year ago, Italian-born Rose Pipia purchased the former Bidwell Winery
in Cutchogue, Long Island’s second oldest vineyard, and has renamed it
I never liked Bidwell’s wines much, so this is great news.
Pipia and her son, Joseph Pipia, the winery’s general manager, are
obviously dedicated to turning the winery around, having hired some
Long Island wine heavyweights to help exorcise the demons of bad
Bidwell wines past. Steve Mudd of Mudd Vineyards has been brought in to
get the vineyard healthy while Roman Roth of Wolffer Estate is serving
as technical consultant to winemaker Mathew Berenz, formerly of Pindar
Mr. Pipia, true to his family’s Old World roots, takes a very hands-on
approach, taking part in planting, pruning, spraying and harvesting in
the vineyard. In the cellar, where new barrels and equipment have been
installed, he’s been working side-by-side with Roth and Berenz.
The six wines set for release at this Saturday’s grand opening, the
first under the Vineyard 48 label, are actually old Bidwell stock that
has been “tweaked” for release. As you’ll read, I found them to be a
bit hit and miss.
The Vineyard 48 White ($10) is a non-vintage blend of Chardonnay and
Sauvignon Blanc that is a little weak in the nose but offers some sweet
vanilla and subtle buttery flavors on the palate. It was wanting a bit
in the fruit department, however.
Vineyard 48’s 2002 Riesling ($15) is an extremely aromatic white with a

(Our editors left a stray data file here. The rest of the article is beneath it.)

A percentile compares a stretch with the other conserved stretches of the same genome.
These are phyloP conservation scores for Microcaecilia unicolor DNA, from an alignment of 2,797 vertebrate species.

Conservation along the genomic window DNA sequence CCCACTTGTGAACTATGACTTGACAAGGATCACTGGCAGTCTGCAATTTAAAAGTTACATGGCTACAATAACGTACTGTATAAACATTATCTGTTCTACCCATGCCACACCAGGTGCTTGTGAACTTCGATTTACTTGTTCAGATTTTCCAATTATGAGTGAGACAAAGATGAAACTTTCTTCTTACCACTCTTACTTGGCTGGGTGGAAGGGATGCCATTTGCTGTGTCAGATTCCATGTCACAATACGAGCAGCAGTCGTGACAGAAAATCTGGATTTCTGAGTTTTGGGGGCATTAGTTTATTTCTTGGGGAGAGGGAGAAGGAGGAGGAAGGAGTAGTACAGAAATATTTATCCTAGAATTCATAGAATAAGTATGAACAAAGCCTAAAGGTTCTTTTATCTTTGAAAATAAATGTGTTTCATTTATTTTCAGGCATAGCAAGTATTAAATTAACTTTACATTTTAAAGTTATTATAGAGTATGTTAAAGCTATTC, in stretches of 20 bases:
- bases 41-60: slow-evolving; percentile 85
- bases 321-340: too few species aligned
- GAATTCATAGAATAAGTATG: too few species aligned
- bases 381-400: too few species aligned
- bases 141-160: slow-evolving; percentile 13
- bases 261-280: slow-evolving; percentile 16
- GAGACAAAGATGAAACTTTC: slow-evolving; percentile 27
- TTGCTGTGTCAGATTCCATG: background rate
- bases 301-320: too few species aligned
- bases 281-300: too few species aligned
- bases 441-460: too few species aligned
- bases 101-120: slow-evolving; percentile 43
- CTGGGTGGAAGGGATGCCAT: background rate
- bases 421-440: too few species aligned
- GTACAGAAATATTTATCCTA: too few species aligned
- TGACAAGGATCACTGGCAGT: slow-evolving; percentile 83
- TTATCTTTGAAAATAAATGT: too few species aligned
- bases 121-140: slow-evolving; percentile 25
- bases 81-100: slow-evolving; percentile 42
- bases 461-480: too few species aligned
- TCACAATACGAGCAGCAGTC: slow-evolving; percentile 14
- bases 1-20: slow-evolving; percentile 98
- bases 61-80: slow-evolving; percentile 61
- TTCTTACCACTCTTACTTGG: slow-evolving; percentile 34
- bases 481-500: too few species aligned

floral, almost perfume-like nose and concentrated peach and apricot
flavors. Lush and fruity, a bit more acidity would really elevate this
wine into something unique and special. With a focus on this varietal
and the winery’s old vines, I expect great things from future vintages.
Sauvignon Blanc is becoming an increasingly popular (and good) wine on
the East End, but I found the 2003 Sauvignon Blanc ($17) from Vineyard
48 to be a little off target. Super tart, it’s a bit one dimensional
for my taste.
The clear winner among this set of whites is the 2003 Chardonnay ($14).
While not as refined as a quality Chablis, that’s clearly the goal
here. Light, fresh and crisp, it delivers toasty vanilla on the palate.
I particularly enjoyed the finish, which is slightly creamy and
If you’re looking for an every day, easy-drinking red to serve with
pizza or even burgers, the Vineyard 48 Red ($10) is a nice option. A
non-vintage blend of fifty percent Merlot, twenty-five percent Cabernet
Franc and twenty-five percent Cabernet Sauvignon, it’s soft and filled
with berries, sweet oak and even a little cocoa. In fact, I prefer the
blend to their 2002 Merlot ($20) which isn’t as complex or nuanced as
some other 20-dollar Merlots produced on Long Island.
Vineyard 48 plans to craft “new wines from old vines” that display
elegance, balance and concentration all while appealing to both
everyday wine lovers and connoisseurs alike. The inconsistency found in
these first releases doesn’t worry me one bit. With the team they’ve
got in place, I expect some delicious, sophisticated wines in the
future — starting with the 2004 vintage.